This topic describes the background information and working mechanism of custom containers. This topic also describes the usage limits on custom containers and the requirements on HTTP server configurations.

Background information

In the cloud-native era, container images are widely used in software development and deployment. To optimize developer experience and improve development and delivery efficiency, Function Compute allows developers to use custom containers as the runtime environments of functions. You can use container images as deliverables for functions. Custom containers provide the following benefits:
  • Migration can be performed at low costs because no code modification or binary file recompilation is required. Shared objects (*.so) are used to ensure the consistency between the development environment and the production environment.
  • The separation between code and dependencies is avoided, and the steps for distribution and deployment are simplified.
  • Container images are natively stored in a cache hierarchy. This improves the efficiency of uploading and pulling code.
  • Standard replicable third-party libraries can be used to reference, share, build, and store resources. The libraries can also be used to upload code and manage versions. This provides a comprehensive open source ecosystem for continuous integration and continuous deployment (CI/CD).
  • HTTP can be used to interact with Function Compute.
  • Images that do not require interaction can be run.

Working mechanism

Before Function Compute initializes a runtime instance for a function, Function Compute assumes the service role of the function to obtain a temporary username and password to pull an image. After the image is pulled, Function Compute starts the image by using the specified startup command and the Args parameter.

Custom container functions include functions in web server mode and functions in non-web server mode.

Web server mode

To configure the web server mode, you can leave the webServerMode parameter empty or set it to true. In web server mode, an HTTP server must be included in the deliverables of a container image. Function Compute listens on the HTTP server that you define by using the configured CAPort. This HTTP server takes over all requests from Function Compute, including the invocation requests from your event functions and HTTP functions. Before you develop the interaction logic of a function, you must determine whether the function is an event function or an HTTP function. The following figures show how an event function and an HTTP function work.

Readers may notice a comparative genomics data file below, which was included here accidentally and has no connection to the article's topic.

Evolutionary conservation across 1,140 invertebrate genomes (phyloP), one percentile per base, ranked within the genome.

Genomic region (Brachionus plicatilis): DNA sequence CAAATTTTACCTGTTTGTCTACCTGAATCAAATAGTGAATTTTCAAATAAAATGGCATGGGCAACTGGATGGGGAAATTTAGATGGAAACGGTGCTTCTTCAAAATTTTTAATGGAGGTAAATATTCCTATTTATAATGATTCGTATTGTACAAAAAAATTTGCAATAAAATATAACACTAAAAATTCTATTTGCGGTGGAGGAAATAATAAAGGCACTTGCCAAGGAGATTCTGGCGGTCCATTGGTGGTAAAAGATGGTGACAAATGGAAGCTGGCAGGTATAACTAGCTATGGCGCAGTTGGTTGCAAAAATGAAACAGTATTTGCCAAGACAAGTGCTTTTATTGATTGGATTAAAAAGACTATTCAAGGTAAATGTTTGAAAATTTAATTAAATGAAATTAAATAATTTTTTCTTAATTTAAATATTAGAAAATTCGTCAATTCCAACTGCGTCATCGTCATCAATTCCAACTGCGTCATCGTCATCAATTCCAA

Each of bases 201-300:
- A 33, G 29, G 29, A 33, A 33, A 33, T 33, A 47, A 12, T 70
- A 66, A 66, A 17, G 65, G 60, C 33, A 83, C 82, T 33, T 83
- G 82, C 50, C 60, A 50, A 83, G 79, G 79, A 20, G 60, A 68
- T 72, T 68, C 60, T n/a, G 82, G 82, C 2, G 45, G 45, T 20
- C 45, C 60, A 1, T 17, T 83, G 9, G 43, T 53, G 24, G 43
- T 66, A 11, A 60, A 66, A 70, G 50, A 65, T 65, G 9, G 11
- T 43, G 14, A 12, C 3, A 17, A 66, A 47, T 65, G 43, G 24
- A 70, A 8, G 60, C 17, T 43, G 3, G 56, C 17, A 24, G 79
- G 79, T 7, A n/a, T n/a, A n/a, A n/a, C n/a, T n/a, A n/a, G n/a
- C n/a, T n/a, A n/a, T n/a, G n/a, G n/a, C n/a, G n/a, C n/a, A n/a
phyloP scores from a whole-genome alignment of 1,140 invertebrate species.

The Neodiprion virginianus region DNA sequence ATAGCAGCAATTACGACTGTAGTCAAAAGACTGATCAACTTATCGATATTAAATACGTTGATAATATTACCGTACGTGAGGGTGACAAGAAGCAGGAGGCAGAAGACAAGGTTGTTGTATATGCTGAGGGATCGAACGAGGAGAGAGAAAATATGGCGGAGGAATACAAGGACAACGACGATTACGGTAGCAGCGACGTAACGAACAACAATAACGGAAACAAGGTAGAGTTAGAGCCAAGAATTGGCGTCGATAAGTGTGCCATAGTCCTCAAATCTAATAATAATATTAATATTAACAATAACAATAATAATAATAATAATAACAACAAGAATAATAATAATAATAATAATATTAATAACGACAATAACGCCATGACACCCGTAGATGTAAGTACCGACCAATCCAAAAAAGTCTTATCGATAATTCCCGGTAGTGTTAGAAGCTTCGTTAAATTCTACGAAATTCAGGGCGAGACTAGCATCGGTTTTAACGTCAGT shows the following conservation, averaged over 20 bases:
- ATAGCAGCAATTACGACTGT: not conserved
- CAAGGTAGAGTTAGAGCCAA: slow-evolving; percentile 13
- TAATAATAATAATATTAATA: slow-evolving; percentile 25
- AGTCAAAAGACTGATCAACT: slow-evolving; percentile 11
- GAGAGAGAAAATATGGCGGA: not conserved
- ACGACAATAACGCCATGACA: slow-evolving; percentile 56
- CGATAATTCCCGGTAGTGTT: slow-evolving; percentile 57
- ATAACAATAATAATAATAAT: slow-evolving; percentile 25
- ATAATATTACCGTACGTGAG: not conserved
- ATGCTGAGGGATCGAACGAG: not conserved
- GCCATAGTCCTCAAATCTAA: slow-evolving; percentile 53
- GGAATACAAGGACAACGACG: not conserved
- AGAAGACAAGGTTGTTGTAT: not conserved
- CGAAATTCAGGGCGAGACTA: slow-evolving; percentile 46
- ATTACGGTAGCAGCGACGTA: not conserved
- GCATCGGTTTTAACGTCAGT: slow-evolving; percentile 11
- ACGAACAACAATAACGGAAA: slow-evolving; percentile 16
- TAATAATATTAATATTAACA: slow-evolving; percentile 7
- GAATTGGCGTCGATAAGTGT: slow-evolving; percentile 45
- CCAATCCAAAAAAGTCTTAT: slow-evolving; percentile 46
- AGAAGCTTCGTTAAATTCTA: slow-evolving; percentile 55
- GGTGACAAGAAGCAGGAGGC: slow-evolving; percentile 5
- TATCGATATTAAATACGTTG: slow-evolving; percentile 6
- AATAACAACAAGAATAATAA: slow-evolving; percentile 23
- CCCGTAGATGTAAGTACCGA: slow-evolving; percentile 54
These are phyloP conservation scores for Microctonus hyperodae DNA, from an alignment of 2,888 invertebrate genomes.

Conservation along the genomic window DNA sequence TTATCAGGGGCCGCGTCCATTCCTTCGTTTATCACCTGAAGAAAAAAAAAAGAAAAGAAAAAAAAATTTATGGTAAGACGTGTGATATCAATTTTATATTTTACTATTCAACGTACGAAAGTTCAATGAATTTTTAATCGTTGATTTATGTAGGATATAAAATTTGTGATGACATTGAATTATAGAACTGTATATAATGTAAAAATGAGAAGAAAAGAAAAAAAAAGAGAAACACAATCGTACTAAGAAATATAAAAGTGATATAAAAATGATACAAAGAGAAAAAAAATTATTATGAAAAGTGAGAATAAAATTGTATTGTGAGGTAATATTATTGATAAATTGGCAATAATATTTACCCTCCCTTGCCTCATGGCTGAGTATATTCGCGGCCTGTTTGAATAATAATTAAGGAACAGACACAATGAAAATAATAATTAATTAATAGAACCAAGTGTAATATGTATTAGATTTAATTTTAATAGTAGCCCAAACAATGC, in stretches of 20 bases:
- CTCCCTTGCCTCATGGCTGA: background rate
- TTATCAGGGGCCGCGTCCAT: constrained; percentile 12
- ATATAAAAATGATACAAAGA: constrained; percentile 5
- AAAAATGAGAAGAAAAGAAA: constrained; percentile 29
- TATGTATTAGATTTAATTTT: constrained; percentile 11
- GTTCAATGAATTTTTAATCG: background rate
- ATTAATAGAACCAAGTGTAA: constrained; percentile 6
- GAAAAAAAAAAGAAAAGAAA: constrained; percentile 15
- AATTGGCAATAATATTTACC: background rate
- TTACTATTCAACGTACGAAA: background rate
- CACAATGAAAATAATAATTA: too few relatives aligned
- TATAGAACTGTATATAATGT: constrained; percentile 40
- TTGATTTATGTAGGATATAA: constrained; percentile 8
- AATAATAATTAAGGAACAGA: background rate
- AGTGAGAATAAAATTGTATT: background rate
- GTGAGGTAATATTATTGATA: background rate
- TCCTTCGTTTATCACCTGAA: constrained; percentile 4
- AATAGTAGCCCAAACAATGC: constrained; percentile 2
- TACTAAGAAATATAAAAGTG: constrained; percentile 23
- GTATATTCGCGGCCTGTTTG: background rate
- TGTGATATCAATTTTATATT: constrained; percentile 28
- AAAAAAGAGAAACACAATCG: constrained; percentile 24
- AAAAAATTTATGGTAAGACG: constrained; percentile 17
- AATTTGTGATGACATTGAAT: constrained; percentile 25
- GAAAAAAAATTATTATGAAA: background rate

• Event functionbuhuo1containercustom1
  • HTTP functionnuhuo2customcintainer2

Non-web server mode

To configure the non-web server mode, you can set the webServerMode parameter to false. In non-web server mode, an HTTP server does not need to be defined in the deliverables of a container image. After the container image is started, it must run and exit within the function timeout period. In non-web server mode, you can trigger functions by using only event triggers but not HTTP triggers. This is because no port is used for interaction. Events are passed into the container in the form of environment variables. The following figure shows how an event function works:

Event functioncustom-container3
Important If you need to use the non-web server mode of a custom container function, Contact Us to add you to the whitelist.

Usage limits

Image size

Container Registry Enterprise Edition (Basic Edition) and Container Registry Personal Edition of GPU-based instances support up to 10 GB of uncompressed images. Container Registry Enterprise Edition (Basic Edition) and Container Registry Personal Edition of elastic instances support up to 3 GB of uncompressed images. Container Registry Enterprise Edition (Standard Edition) and Container Registry Enterprise Edition (Advanced Edition) of all instances support up to 10 GB of uncompressed images.

Image startup acceleration

After a function is created or updated, you must wait until the accelerated image is available before you invoke the function in the Function Compute console.

Image repository

The images of Container Registry Enterprise Edition and Personal Edition instances can be pulled. For more information, see What is Container Registry?.

Image access

You can read images from public image repositories across accounts and regions only in Container Registry Personal Edition instances. In Container Registry Enterprise Edition instances, you can read images only from private image repositories in the same region and within the same account.

Read and write permissions on files in a container

By default, the UID of run-as-user is that of the root user. If you specify a user in Dockerfile, the specified user runs the container image.